To celebrate Black History Month in conjunction with Premiership Rugby, we speak to Wasps' Head of Medical Services Ali James to hear about his journey.
As the son of a former professional boxer, James believes he was always destined for a career in sport.
The now 41-year-old tried his hand at anything and everything as a youngster, and while a career in the ring went against his father’s wishes, a love affair with rugby began when he was 13.
Having played throughout school, James was set on a career in physiotherapy and continued to combine his two loves while studying at the University of the West of England, where he linked up with the Bristol academy.
After completing a masters at Oxford University and enjoying two years as a professional at Gloucester, the penny finally dropped that James could marry his two loves in his career, and he went on to join Wasps in 2012, where he has been ever since.
“Rugby’s clearly been a massive love for me since my early teens, so I feel very fortunate to be able to work in that world, and combine it with physiotherapy - my other love,” the former centre said.
“I always knew physiotherapy was the route I wanted to go down, and rugby really was just something that had been going pretty well in the background. My time at Gloucester almost felt like a sabbatical because I had my qualifications and experience behind me.
“Up until that point I was very much a physio on one side and a rugby player on another, but once the Wasps job came along I never looked back. It’s a great club with great people, but on top of that I love being a physiotherapist. To be able to do the job I love within rugby is incredible.”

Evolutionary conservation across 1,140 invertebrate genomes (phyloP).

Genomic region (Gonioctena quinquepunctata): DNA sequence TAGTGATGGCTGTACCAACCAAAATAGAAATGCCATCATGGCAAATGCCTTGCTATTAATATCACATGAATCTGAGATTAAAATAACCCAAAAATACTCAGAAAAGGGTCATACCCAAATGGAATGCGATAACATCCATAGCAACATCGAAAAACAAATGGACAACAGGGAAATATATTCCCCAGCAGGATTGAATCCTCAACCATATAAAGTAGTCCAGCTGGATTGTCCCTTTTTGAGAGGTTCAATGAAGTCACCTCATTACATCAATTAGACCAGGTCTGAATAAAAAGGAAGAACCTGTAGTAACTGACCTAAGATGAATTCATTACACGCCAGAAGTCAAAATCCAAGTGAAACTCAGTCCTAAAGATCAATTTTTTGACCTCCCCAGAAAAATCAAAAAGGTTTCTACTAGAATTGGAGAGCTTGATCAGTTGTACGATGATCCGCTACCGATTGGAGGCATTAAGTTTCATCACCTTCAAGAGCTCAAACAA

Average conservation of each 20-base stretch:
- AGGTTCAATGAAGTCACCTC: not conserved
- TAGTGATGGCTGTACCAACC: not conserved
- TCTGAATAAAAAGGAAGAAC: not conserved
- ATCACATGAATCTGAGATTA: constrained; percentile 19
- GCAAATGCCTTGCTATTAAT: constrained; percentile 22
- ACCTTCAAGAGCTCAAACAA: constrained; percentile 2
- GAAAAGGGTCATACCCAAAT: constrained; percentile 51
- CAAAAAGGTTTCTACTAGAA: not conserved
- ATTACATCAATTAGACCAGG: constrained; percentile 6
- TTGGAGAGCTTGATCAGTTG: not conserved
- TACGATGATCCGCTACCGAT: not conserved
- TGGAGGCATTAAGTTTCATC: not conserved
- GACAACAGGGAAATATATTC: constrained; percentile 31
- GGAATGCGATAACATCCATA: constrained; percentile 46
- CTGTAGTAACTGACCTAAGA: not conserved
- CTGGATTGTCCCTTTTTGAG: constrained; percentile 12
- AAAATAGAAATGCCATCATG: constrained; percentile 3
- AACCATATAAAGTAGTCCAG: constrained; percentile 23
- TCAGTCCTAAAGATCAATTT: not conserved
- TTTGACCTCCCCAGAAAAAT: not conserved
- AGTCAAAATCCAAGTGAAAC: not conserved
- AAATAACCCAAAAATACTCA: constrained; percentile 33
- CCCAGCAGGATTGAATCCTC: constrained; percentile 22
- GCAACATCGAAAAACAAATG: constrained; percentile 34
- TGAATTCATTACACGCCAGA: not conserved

Though having grown up in South-West Oxfordshire - a predominantly white area - James insists he has never felt as though those opportunities weren’t open to him because of the colour of his skin.
But, he believes a number of subtleties throughout his upbringing - including the identification of black role models in rugby, as well as his dad in a wider sporting context - did inspire him to go on and pursue his passion.
He said: “I have to reflect on my experiences, and when I think of the many people throughout my education, and professional and sporting lives, I believe they have just seen me for the person I am and the skills I have.
“But while I portray an optimistic and grateful outlook, I can’t look past the subtlety of being one of the few black people in a school or a rugby club, looking for role models to make you feel inside that you belong in those environments.
“I was lucky to be able to watch Paul Hull when I was coming through, who eventually coached me at Bristol. I was also given a poster of Jeremy Guscott by one of my teachers at school, and at that time I didn’t know the impact he was having on me.”
While the issue of race hasn’t proved an obvious barrier to James’ personal journey, he is proud of the achievements of leading figures standing up for racial equality across the world.
With October being Black History Month, James hopes shining a light on opportunities that may be perceived as unattainable could persuade people from all backgrounds to follow their passions, whether in rugby or another field.
He added: “With my dad being a boxer, I probably watched every Muhammad Ali documentary growing up, and today one of the figureheads would be Colin Kaepernick. Both of those guys are inspiring people with the integrity to stand up for their beliefs no matter what sacrifices they were forced to make.
“While I might not think there have been many barriers on the way to where I’ve got to, there could be a perception that black people are under-represented in my line of work.
“That may in itself make people think such roles aren’t available to them, so hopefully highlighting my story can show that doors are open to people, and encourage them to follow their passions and interests.”